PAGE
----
Her favorite on-the-spot treatments include sulfur masks with 2.5 benzoyl peroxide and Neutrogena's On-the-Spot Acne Treatment.
Well, the pimple's gone, but there it is... the mark. How do you get rid of it fast?
If you have darker skin, that brown mark is going to be there for about six months before it starts lightening up. But we know you want it to go away faster. Dr. Bowe suggests using an at-home product with glycolic or salicylic acid to exfoliate the skin and help bring those dark skin cells to the surface. Or you can go to a dermatologist and get a glycolic acid peel to lighten up the dark spots.
She also touts natural remedies to help brighten up your skin. Soy, kojic acid (a pigment lightening agent derived from mushrooms) and even licorice have been shown to remove dark spots.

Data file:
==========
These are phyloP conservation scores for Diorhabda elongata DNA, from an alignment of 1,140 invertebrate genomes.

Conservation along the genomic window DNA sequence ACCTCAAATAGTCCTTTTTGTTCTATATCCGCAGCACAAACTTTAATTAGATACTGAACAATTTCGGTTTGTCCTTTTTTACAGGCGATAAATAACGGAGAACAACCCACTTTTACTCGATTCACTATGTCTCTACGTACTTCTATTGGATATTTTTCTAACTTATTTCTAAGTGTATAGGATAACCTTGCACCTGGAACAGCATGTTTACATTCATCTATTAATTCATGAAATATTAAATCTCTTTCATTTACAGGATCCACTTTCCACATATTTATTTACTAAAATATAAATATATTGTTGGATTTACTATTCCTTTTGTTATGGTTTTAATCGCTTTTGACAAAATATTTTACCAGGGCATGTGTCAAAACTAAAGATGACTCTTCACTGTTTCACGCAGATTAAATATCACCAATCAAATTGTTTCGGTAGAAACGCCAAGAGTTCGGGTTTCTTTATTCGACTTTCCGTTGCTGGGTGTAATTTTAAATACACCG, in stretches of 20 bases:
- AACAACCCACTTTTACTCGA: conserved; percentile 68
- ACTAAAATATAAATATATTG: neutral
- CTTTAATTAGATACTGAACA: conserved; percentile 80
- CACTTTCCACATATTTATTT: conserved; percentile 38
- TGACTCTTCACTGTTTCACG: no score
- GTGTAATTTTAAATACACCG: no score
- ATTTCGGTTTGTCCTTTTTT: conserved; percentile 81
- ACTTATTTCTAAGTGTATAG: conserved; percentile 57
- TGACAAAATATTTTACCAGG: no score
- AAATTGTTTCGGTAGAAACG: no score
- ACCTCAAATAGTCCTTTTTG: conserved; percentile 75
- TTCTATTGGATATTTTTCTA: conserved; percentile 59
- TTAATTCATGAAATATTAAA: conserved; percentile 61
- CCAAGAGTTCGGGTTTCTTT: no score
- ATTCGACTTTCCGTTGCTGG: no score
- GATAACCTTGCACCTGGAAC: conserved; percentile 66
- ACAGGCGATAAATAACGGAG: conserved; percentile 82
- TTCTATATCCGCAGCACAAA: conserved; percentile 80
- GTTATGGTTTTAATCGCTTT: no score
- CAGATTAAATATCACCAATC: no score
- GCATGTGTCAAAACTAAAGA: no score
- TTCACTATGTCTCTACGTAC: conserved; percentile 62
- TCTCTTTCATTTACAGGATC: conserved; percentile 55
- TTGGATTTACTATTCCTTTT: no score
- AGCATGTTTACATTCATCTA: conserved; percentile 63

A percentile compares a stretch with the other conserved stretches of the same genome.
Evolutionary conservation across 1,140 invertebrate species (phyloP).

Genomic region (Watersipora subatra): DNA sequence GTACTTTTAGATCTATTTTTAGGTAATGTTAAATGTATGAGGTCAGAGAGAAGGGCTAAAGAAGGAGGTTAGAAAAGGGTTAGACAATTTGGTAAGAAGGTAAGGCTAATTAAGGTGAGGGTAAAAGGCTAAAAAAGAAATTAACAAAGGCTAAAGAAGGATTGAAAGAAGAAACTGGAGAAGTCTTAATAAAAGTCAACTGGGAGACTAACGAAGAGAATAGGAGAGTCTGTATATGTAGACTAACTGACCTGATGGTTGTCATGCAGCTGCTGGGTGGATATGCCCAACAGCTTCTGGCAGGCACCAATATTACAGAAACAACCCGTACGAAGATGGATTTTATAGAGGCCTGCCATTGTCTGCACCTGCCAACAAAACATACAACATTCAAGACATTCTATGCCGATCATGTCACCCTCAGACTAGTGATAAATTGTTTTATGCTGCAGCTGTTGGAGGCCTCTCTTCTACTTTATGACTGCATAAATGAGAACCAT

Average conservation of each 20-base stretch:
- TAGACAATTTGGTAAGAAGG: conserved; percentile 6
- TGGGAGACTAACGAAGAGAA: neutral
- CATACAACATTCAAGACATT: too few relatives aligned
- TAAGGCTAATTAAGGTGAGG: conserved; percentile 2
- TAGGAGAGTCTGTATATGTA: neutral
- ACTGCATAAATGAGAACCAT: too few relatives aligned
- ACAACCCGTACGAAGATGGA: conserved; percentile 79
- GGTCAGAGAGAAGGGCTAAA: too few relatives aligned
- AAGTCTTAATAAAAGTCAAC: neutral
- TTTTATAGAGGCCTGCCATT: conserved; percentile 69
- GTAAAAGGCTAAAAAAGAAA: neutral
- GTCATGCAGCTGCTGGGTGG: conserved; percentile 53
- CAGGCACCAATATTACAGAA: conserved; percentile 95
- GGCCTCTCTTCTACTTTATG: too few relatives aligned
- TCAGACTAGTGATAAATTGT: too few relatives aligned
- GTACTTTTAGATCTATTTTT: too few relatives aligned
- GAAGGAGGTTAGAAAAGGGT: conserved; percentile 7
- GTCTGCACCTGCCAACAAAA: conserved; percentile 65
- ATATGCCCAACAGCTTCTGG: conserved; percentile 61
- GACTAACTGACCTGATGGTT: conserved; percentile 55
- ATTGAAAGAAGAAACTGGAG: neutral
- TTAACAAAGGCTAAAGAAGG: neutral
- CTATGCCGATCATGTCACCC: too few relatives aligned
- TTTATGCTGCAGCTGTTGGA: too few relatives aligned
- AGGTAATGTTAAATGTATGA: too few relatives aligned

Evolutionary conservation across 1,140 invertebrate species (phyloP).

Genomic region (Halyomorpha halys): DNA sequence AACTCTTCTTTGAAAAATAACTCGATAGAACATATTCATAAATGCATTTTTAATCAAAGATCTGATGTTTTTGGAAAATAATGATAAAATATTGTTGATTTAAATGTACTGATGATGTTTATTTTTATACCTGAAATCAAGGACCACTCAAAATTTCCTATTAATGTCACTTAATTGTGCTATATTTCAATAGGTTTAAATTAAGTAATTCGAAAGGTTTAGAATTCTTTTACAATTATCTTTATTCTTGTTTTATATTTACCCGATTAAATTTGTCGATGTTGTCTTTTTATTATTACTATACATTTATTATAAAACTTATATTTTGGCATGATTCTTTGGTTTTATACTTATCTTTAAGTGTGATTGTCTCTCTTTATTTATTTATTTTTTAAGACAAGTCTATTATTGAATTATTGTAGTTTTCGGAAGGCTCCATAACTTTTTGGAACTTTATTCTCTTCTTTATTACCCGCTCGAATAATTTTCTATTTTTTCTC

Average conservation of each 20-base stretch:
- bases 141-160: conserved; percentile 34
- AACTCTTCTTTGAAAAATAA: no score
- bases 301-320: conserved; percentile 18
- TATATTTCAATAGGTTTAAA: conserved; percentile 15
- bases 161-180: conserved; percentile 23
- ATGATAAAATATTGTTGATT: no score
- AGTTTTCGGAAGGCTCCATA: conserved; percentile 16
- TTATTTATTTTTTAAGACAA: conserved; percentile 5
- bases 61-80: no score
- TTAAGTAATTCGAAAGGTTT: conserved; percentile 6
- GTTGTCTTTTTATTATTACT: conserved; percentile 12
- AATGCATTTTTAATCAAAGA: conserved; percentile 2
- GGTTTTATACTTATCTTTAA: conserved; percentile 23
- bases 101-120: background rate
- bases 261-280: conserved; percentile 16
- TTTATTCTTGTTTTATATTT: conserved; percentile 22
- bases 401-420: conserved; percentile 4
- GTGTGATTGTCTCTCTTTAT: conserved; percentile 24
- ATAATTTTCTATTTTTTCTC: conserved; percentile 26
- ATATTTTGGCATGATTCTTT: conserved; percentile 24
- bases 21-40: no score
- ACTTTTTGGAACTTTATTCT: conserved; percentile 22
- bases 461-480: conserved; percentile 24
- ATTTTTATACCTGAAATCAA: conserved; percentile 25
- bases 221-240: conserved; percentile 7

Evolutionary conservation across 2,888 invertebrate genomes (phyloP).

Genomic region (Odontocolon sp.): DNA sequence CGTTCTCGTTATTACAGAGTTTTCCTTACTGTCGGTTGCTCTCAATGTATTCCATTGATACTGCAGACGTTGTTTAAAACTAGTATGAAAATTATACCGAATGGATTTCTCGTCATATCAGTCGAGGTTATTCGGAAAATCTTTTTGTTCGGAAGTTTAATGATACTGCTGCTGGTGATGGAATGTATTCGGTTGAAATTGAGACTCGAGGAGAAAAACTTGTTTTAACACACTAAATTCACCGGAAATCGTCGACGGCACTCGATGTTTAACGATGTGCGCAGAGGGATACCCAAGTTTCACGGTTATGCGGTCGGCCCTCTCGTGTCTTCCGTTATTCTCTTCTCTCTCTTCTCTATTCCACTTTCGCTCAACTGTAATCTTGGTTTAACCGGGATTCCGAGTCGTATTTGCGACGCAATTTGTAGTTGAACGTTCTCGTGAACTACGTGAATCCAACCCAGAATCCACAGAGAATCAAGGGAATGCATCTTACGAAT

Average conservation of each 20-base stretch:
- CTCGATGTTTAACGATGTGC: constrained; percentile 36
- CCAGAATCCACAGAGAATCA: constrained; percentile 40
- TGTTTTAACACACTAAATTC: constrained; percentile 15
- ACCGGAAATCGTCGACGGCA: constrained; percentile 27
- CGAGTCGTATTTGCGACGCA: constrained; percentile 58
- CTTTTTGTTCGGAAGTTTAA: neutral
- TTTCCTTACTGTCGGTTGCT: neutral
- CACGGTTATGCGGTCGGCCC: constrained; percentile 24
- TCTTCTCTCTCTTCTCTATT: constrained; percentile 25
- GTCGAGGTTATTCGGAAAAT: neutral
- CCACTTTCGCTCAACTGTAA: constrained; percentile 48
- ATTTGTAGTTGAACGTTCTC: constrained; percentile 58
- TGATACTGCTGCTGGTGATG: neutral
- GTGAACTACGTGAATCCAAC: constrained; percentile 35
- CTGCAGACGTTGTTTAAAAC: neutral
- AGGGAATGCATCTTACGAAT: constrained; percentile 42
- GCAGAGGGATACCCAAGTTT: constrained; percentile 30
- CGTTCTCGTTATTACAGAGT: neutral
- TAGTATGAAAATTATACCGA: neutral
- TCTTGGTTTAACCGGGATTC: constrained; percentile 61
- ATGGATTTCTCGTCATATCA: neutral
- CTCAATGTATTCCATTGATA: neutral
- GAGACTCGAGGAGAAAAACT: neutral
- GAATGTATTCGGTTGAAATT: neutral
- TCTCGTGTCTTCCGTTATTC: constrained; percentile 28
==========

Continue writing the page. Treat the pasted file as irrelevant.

While those with darker pigmentation may resort to brightening creams to help remedy their situation, Dr. MacGregor said you should proceed with caution. She strongly advises avoiding prolonged use with any cream that contains hydroquinone, an ingredient used in some brightening creams. "Overuse of hydroquinone can cause permanent grey pigmentation in the skin." she said.
Both doctors recommend the use of retinoid skin products for both kinds of acne marks. These creams brighten and heal the skin. For an over-the-counter solution, Dr. Bowe suggests RoC Retinol Correxion Instant Facial Smoother, and for prescription remedies she usually puts her patients on Differin, Tazorac or Retin-A Micro. Dr. MacGregor advises patients to use Elure products, which utilize an enzyme called melanonzyme to even out your skin tone.
If these at-home products just aren't cutting it, both doctors say the only other option is to get laser treatment done at the dermatologist's office. Dr. Bowe, who uses Vbeam laser treatment, says it can be quite effective. "The laser treatment directly targets the red spot and makes the blood vessels shrink," she said.
One last word of advice: apply sunscreen daily. Dr. MacGregor couldn't stress enough the important role sunscreen plays in reducing marks and scars. "I always suggest using a broad spectrum sunscreen because the spots only get worse if the person is constantly getting sunlight on the skin," she said.